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Yale Cancer Center

Coordinates: 41°18′18.2″N 72°56′10.0″W / 41.305056°N 72.936111°W / 41.305056; -72.936111
From Wikipedia, the free encyclopedia
Yale Cancer Center
LocationNew Haven, Connecticut, United States
Affiliated universityYale School of Medicine
Yale School of Public Health
ListsHospitals in Connecticut

Yale Cancer Center (YCC) was founded in 1974 as a result of an act of Congress in 1971, which declared the nation's "war on cancer". It is one of a network of 56 Comprehensive Cancer Centers designated by the National Cancer Institute (NCI). Currently directed by Dr. Eric Winer,[1] the Cancer Center brings together the resources of the Yale School of Medicine (YSM),[2] Yale New Haven Hospital (YNHH), and the Yale School of Public Health (YSPH).

Overview and history[edit]

In 1942, Louis S. Goodman, M.D., and Alfred Gilman, Ph.D., in the Yale Department of Pharmacology were the first scientists to use nitrogen mustard, the first alkylating anticancer agent,[3] as chemotherapy to treat cancer in a patient.[4][5]

During a talk for the Beaumont Medical Club in March 2005, David S. Fischer, M.D. clinical professor of medicine,[6] said, "This was the first patient in the world treated by chemotherapy ... This was proof that cancer could be treated by chemicals."[5]

This initial success led to the development of the world's first multi-center clinical trials in cancer chemotherapy.[5]

Clinical care[edit]

Clinical care is led by Roy S. Herbst, Chief of Medical Oncology and Associate Director for Translational Research, Yale medical oncologists care for patients in Smilow Cancer Hospital. To organize patient care, Yale Cancer Center and Smilow Cancer Hospital have developed 13 multidisciplinary programs to provide physicians and specialists at Yale Cancer Center with the opportunity to focus their expertise on specific types of cancers.[citation needed]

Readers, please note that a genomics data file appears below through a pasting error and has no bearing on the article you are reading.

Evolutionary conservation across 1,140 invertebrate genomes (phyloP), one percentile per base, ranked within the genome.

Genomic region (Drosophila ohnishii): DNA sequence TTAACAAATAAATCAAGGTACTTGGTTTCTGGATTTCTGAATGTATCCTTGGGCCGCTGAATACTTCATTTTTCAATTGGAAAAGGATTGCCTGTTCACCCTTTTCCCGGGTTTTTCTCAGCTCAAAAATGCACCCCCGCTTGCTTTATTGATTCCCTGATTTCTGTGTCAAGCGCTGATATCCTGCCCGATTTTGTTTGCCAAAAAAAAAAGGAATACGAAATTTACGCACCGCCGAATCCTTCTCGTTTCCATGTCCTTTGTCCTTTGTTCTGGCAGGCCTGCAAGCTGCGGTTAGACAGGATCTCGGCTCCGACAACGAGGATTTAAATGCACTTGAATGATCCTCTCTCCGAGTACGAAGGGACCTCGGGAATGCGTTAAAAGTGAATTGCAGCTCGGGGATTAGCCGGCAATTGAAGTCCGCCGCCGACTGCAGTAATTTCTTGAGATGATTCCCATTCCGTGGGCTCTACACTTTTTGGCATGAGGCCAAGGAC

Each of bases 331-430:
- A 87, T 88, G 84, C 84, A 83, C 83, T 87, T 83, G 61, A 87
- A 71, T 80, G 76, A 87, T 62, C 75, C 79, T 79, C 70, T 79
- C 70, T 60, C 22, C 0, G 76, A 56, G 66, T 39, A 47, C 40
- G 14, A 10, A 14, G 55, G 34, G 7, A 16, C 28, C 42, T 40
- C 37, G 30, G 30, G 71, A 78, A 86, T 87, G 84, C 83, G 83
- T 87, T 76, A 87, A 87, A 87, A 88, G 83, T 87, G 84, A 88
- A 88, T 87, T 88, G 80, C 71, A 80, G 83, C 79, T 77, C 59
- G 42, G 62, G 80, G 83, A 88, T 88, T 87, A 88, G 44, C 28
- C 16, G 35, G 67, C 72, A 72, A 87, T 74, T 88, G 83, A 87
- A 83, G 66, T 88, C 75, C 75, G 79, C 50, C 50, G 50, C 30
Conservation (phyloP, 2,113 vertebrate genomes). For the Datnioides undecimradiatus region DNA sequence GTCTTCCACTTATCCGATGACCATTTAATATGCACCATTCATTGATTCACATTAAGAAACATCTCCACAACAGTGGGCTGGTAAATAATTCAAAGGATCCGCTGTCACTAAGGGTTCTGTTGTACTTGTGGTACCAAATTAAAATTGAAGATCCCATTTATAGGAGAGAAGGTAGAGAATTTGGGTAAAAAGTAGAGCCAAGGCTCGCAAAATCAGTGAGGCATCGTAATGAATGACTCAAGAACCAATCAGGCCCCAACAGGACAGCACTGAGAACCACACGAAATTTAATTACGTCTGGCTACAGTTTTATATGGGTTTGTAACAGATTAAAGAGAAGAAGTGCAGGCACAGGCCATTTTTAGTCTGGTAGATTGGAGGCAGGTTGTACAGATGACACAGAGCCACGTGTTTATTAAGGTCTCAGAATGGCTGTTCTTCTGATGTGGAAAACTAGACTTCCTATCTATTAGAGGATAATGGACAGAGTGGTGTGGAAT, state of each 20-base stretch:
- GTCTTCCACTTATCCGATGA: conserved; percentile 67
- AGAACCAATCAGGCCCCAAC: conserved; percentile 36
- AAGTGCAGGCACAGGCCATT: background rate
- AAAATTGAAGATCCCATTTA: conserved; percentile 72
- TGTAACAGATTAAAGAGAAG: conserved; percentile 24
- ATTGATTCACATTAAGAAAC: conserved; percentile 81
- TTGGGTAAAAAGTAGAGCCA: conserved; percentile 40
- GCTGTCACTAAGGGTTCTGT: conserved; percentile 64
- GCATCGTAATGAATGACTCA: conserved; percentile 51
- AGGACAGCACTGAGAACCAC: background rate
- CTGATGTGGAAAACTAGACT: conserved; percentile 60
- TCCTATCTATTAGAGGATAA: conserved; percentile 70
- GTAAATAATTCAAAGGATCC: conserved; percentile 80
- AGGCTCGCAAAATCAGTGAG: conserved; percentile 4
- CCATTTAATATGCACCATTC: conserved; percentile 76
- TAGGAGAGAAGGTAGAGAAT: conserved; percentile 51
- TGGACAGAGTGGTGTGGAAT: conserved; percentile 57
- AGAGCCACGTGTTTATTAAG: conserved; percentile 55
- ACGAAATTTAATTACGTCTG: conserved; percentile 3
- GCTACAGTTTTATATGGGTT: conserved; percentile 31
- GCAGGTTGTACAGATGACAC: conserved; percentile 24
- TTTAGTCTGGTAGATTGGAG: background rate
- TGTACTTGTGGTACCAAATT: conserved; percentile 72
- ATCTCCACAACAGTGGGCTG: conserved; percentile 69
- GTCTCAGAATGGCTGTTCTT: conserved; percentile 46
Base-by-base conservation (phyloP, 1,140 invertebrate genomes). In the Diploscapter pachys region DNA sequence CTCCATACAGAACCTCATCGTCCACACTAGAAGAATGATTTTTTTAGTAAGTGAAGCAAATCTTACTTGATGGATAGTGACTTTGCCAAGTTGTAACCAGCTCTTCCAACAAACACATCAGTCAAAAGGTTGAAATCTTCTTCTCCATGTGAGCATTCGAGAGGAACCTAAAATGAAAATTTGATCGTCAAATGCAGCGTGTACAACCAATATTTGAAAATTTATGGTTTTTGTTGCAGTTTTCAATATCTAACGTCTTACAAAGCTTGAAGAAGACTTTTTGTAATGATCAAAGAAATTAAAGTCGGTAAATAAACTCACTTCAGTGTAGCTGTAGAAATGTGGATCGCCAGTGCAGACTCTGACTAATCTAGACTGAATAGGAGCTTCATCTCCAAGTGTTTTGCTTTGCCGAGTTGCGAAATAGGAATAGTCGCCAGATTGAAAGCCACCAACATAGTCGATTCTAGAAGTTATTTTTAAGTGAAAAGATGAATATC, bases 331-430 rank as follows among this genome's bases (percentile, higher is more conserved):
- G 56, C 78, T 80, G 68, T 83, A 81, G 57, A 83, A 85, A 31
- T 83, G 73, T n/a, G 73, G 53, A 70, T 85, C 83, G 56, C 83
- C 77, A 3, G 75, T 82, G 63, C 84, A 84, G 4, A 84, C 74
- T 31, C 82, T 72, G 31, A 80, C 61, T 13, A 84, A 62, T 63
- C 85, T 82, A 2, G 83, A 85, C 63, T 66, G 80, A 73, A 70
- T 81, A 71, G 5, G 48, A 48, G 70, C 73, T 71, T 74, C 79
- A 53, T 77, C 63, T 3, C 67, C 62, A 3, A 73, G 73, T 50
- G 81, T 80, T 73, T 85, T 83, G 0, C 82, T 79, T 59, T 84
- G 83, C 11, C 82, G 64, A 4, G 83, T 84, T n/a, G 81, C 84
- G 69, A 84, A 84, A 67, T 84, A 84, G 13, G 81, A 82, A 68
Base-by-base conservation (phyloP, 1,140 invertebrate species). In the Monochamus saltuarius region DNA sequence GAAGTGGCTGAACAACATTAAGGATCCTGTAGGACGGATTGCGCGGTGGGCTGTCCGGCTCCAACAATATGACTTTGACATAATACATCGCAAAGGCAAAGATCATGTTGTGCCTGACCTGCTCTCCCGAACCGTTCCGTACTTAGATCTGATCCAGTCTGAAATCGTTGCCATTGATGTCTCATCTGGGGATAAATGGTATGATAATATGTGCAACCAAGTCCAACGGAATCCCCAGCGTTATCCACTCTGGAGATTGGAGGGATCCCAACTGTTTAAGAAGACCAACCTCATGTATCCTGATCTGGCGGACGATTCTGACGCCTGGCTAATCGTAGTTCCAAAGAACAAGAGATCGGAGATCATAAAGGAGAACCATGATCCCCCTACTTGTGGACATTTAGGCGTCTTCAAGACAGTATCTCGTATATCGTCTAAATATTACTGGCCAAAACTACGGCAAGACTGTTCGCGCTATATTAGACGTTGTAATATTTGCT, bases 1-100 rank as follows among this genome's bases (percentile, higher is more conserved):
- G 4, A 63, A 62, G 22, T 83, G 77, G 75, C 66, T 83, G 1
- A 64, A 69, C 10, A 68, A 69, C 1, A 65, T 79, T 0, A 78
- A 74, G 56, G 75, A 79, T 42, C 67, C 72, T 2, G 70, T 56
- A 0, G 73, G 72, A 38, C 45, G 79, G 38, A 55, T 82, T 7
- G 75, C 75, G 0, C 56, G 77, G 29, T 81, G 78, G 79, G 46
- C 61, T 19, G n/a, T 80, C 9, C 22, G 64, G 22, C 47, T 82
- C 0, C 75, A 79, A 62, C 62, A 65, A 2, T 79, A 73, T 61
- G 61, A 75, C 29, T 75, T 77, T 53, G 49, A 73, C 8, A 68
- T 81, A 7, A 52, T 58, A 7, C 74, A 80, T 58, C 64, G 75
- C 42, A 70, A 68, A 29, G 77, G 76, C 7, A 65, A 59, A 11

Yale School of Medicine was home to the country’s first university-based Medical Oncology Section, and its faculty has since pioneered many breakthrough cancer treatments.[5]

Basic research in cancer is a hallmark of Yale Cancer Center, which draws approximately $96 million in cancer research funding to Yale every year.[7]

The research portfolio of Yale Cancer Center comprises six research programs:[8]

  • Cancer Immunology
  • Cancer Prevention and Control
  • Cancer Signaling Networks
  • Developmental Therapeutics
  • Genetics, Genomics, and Epigenetics
  • Radiobiology and Genome Integrity


  1. ^ "Interim Director".
  2. ^ "Research and Education". Yale School of Medicine. Yale School of Medicine. Retrieved 9 February 2014.
  3. ^ "Milestones in Cancer Research and Discovery - National Cancer Institute". www.cancer.gov. 2015-01-21. Retrieved 2021-05-05.
  4. ^ Vincent T. DeVita Jr.; Edward Chu. "A History of Cancer Chemotherapy". The Journal of Cancer Research. Retrieved 9 February 2014.
  5. ^ a b c d Curtis, John. "From the field of battle, an early strike at cancer". medicine.yale.edu. Retrieved 2021-05-05.
  6. ^ "David S. Fischer". medicine.yale.edu. Retrieved 2021-05-05.
  7. ^ "Fact Sheet > Yale Cancer Center | Yale School of Medicine". yalecancercenter.org. Retrieved 2018-02-05.
  8. ^ "Research Programs". www.yalecancercenter.org. Retrieved 2021-05-05.

External links[edit]

41°18′18.2″N 72°56′10.0″W / 41.305056°N 72.936111°W / 41.305056; -72.936111